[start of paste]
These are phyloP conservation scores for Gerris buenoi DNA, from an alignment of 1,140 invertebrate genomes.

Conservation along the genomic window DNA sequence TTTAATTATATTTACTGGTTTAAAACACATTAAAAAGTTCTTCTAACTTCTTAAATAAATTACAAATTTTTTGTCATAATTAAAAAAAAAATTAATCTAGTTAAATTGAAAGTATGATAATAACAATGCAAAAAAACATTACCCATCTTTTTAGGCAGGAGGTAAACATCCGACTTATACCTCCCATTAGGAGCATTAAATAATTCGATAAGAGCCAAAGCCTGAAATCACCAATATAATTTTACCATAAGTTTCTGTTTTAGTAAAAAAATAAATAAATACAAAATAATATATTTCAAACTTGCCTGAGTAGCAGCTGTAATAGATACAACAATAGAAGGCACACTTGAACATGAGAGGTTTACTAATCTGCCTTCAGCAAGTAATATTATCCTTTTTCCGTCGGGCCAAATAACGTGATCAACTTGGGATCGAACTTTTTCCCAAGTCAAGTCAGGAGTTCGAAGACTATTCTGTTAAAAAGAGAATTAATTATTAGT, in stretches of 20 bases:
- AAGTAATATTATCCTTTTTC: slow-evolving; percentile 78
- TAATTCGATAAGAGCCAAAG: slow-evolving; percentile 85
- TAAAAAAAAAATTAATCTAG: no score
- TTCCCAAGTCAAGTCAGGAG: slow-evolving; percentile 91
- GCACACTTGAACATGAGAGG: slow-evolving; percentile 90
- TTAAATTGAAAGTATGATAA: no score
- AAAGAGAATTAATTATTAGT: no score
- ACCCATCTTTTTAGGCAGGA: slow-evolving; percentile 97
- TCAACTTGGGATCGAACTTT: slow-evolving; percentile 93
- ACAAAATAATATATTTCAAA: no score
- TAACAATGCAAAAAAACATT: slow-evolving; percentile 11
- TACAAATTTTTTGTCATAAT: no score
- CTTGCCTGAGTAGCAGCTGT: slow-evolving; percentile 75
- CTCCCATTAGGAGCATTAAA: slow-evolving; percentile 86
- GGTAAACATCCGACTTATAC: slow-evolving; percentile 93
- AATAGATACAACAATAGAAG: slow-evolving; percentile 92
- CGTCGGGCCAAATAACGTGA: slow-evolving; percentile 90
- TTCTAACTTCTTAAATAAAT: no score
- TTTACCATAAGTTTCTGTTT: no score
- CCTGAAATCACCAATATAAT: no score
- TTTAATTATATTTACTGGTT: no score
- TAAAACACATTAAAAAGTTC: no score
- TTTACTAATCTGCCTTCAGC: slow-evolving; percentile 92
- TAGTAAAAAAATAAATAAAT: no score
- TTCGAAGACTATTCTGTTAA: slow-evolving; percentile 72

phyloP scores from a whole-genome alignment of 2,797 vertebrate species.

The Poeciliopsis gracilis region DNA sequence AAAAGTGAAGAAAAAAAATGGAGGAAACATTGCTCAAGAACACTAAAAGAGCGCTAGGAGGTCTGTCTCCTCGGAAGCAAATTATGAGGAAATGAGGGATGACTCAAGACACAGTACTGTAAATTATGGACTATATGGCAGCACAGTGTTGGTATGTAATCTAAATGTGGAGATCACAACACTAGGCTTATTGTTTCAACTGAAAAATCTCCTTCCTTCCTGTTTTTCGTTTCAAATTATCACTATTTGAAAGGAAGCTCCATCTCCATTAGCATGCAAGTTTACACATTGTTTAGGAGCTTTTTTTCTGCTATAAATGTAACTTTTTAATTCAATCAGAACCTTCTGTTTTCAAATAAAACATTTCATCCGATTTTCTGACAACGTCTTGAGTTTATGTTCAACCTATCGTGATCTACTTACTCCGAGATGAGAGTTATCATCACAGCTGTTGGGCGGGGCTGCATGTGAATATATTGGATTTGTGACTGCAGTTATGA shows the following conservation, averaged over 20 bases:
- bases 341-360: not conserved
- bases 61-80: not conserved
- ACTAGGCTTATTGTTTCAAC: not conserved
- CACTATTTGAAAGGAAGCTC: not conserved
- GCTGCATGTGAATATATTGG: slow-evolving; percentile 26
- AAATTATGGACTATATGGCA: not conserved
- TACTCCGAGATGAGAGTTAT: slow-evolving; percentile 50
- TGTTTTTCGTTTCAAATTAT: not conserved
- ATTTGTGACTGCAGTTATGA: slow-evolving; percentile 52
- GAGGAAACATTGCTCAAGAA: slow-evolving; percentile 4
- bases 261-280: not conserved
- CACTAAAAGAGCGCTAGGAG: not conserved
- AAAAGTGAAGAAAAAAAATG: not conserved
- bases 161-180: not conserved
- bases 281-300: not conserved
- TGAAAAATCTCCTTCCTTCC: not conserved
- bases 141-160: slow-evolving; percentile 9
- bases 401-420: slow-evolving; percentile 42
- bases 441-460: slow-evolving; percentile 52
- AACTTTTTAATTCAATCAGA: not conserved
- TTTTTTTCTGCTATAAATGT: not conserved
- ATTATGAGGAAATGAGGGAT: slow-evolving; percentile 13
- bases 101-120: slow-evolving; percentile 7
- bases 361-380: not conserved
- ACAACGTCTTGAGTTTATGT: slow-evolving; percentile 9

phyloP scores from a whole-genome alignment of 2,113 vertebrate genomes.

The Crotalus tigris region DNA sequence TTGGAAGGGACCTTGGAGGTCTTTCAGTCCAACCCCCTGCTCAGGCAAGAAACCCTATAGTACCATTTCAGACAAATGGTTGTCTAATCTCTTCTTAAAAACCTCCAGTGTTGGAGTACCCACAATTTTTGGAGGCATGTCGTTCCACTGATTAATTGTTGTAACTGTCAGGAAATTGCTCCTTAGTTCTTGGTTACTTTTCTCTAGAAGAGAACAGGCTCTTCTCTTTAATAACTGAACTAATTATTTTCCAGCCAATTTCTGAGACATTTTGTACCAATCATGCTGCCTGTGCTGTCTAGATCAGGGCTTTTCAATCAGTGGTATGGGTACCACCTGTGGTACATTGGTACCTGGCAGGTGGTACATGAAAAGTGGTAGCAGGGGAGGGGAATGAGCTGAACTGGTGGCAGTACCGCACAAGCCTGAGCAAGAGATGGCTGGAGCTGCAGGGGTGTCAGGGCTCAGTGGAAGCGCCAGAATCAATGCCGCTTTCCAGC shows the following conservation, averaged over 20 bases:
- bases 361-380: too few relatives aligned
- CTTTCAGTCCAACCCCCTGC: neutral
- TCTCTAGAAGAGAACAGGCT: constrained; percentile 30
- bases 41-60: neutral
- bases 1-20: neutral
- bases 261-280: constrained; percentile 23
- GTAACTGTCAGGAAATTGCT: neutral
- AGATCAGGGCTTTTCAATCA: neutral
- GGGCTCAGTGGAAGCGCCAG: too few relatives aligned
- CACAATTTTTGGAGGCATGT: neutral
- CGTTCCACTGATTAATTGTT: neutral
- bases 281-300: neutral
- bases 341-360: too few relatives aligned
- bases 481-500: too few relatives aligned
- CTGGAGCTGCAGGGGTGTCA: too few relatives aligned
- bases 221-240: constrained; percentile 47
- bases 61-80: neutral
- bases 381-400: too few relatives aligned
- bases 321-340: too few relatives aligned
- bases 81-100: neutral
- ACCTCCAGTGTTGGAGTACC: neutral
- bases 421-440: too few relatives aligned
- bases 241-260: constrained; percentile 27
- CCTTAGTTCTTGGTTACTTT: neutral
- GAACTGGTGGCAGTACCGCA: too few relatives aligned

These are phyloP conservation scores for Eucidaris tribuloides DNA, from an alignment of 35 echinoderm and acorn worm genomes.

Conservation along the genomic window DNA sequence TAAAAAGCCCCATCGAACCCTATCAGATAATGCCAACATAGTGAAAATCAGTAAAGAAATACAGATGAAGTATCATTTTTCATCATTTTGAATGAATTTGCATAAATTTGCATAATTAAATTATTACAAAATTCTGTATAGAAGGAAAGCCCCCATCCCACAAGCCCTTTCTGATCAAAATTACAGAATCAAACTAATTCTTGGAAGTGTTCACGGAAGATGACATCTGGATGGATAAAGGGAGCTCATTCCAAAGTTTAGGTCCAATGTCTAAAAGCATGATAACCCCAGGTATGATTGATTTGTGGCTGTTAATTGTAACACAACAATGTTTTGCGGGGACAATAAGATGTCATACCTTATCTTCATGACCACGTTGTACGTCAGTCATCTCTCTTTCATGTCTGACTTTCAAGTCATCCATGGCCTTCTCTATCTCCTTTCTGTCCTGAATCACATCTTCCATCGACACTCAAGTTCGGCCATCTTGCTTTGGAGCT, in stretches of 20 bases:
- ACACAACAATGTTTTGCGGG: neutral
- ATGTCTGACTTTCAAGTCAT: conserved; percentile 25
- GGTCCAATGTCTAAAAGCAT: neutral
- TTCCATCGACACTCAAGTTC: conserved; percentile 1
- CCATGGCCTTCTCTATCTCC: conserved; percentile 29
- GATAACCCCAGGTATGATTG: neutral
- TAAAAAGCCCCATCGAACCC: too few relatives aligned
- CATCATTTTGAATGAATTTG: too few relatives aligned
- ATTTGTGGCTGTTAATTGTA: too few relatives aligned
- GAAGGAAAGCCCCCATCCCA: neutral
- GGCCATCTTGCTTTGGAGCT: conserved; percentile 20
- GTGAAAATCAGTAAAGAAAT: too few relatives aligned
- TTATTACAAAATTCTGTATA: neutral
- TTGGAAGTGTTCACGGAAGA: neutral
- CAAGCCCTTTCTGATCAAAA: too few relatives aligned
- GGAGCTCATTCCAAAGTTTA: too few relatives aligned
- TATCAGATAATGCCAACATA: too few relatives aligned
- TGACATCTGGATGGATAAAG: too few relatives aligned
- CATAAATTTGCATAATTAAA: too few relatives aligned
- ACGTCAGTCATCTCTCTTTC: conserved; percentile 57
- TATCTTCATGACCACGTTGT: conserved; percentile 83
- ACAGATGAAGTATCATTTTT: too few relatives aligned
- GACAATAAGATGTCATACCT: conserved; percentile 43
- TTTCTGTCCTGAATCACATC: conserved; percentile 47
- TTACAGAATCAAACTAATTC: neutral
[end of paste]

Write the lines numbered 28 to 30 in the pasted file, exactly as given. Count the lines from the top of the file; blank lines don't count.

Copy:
phyloP scores from a whole-genome alignment of 2,797 vertebrate species.

The Poeciliopsis gracilis region DNA sequence AAAAGTGAAGAAAAAAAATGGAGGAAACATTGCTCAAGAACACTAAAAGAGCGCTAGGAGGTCTGTCTCCTCGGAAGCAAATTATGAGGAAATGAGGGATGACTCAAGACACAGTACTGTAAATTATGGACTATATGGCAGCACAGTGTTGGTATGTAATCTAAATGTGGAGATCACAACACTAGGCTTATTGTTTCAACTGAAAAATCTCCTTCCTTCCTGTTTTTCGTTTCAAATTATCACTATTTGAAAGGAAGCTCCATCTCCATTAGCATGCAAGTTTACACATTGTTTAGGAGCTTTTTTTCTGCTATAAATGTAACTTTTTAATTCAATCAGAACCTTCTGTTTTCAAATAAAACATTTCATCCGATTTTCTGACAACGTCTTGAGTTTATGTTCAACCTATCGTGATCTACTTACTCCGAGATGAGAGTTATCATCACAGCTGTTGGGCGGGGCTGCATGTGAATATATTGGATTTGTGACTGCAGTTATGA shows the following conservation, averaged over 20 bases:
- bases 341-360: not conserved